Shameless Self-promotion

We all want to be special. Not that sarcastic special that people use air quotes around, but the kind of special where people know who you are and admire you. Some of us try to achieve that by going out of our way to make our voices heard over everyone else’s. Some of us try to achieve this through making sure everyone knows we are better than everyone else. Some of us hit that sweet spot of shameless selfishness that somehow manages to resonate with an audience whose needs align with our own. These all sound bad, right?

Now, before I go any further, I’d like to make it clear that this post is not directed at anyone in particular. This is just something I’ve been thinking about lately (and by lately, I wrote this blog post months ago and scheduled it, so if it happens to get posted during any sort of DramaTM, that is purely an amusing coincidence.

So, back to the post. These all sound bad, right? Well, that depends on your motives and how you are accomplishing this.

Going out of your way to make your voice heard over all others? This is great if you are defending someone who is being attacked.

Making sure everyone knows you are better than everyone else? Hard to sell a product (or win a contract) if you’re not doing this.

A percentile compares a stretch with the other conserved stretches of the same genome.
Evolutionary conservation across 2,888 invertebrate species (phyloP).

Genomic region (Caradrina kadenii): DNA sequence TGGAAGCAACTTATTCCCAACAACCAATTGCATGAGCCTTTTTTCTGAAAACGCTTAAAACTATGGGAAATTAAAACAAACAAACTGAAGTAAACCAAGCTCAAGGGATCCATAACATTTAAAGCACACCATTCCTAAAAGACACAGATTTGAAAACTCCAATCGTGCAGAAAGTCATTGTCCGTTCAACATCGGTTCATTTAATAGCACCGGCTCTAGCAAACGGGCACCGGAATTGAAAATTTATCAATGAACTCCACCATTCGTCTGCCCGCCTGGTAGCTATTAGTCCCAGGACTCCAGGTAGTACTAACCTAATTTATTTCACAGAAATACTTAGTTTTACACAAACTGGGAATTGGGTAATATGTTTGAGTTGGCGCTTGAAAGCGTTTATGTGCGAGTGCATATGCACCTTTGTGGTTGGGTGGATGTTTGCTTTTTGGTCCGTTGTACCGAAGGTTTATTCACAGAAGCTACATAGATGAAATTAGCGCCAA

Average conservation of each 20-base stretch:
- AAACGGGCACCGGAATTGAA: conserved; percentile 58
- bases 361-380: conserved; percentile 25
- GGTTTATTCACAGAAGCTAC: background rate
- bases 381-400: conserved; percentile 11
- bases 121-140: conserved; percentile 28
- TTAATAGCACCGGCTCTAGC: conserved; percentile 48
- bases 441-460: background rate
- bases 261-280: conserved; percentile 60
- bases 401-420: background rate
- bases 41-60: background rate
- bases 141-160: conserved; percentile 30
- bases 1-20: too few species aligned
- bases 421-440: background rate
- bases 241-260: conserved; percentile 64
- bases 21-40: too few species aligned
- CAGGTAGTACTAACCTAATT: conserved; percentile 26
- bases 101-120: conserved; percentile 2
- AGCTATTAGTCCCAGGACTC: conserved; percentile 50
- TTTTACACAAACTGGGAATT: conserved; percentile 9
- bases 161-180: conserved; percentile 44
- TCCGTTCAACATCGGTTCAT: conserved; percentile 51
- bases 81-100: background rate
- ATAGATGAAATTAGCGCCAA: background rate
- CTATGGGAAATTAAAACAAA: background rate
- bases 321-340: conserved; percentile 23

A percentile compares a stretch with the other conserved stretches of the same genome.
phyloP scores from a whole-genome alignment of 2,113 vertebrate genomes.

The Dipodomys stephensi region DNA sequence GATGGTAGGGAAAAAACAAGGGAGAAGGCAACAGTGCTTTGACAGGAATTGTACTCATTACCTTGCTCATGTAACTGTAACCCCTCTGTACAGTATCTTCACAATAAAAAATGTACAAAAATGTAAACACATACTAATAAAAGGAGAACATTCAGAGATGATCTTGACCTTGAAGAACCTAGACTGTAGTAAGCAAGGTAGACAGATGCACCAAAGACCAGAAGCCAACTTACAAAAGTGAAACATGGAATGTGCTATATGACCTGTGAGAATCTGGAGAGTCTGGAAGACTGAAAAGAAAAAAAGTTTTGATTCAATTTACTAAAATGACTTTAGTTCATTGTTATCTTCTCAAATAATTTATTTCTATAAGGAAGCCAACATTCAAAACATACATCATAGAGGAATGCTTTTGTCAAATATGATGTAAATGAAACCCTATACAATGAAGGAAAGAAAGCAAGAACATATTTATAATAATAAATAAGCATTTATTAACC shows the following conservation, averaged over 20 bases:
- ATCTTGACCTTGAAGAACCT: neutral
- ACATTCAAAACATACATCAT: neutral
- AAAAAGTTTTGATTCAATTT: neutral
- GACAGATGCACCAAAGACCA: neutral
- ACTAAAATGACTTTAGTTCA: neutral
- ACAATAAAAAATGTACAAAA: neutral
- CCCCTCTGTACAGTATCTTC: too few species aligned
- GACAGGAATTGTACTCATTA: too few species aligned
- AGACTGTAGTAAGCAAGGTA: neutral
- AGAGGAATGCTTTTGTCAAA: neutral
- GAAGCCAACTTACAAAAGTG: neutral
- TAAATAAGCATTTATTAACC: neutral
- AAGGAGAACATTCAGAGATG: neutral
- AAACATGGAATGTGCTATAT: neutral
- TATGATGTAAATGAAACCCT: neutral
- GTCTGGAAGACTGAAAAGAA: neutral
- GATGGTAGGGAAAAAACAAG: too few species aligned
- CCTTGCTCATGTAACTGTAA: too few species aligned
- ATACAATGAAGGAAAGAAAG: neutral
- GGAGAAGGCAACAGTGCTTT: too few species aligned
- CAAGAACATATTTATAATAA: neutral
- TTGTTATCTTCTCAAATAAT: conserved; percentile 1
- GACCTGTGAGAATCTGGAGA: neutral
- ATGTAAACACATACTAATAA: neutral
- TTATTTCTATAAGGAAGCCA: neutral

Shameless selfishness? It’s not so bad if you develop something for your own needs but then share it with the rest of the world so others can benefit from it as well.

But it’s a very fine line. Beneficial self-promotion can easily and quickly turn into something ugly, especially when it becomes the status quo for communication. Self-promotion, if that’s all that’s being communicated, will turn off followers and hurt your audience variety.

Consider using your communication streams to promote something that has benefited you in your career. Share the spotlight with another great product or service, and introduce your audience to someone else’s product or service. Even though conventional wisdom discourages using your resources to advertise for someone else, I think you’ll find that the more useful you can make your communications for your audience – not for you – the more your audience will find you indispensable.